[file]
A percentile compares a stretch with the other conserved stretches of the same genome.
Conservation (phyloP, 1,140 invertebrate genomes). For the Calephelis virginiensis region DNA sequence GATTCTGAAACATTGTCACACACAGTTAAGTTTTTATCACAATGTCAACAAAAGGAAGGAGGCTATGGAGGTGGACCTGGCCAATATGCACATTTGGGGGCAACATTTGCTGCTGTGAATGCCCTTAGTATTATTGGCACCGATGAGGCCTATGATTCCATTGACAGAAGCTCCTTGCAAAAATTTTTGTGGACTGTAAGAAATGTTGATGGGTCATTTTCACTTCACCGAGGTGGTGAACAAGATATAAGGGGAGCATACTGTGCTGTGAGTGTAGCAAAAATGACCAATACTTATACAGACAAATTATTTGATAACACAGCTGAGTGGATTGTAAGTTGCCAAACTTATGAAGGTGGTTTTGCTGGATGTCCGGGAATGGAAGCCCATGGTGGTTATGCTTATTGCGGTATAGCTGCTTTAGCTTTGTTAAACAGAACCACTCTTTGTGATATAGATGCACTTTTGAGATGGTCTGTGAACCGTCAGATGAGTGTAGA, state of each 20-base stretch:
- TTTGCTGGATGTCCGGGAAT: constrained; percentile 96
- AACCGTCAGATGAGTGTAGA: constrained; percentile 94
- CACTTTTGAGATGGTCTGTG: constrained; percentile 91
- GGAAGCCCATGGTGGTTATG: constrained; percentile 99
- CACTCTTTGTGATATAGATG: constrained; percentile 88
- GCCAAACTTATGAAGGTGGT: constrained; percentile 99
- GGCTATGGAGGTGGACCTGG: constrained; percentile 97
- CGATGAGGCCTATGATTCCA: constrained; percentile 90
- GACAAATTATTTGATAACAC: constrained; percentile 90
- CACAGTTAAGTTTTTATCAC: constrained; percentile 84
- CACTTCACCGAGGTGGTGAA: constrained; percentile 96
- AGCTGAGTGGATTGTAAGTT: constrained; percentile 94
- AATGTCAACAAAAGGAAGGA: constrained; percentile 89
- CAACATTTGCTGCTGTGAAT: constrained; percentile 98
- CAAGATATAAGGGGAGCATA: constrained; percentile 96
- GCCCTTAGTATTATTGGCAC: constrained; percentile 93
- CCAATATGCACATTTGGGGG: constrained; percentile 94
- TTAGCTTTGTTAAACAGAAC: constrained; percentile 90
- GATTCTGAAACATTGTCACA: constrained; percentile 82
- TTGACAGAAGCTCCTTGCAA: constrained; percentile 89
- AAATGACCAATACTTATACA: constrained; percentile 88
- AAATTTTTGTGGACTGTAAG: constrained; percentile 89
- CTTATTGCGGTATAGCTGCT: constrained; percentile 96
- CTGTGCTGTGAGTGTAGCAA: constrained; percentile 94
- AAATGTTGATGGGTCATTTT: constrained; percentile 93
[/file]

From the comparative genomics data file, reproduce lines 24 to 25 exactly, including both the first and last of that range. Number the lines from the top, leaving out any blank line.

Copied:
- AAATTTTTGTGGACTGTAAG: constrained; percentile 89
- CTTATTGCGGTATAGCTGCT: constrained; percentile 96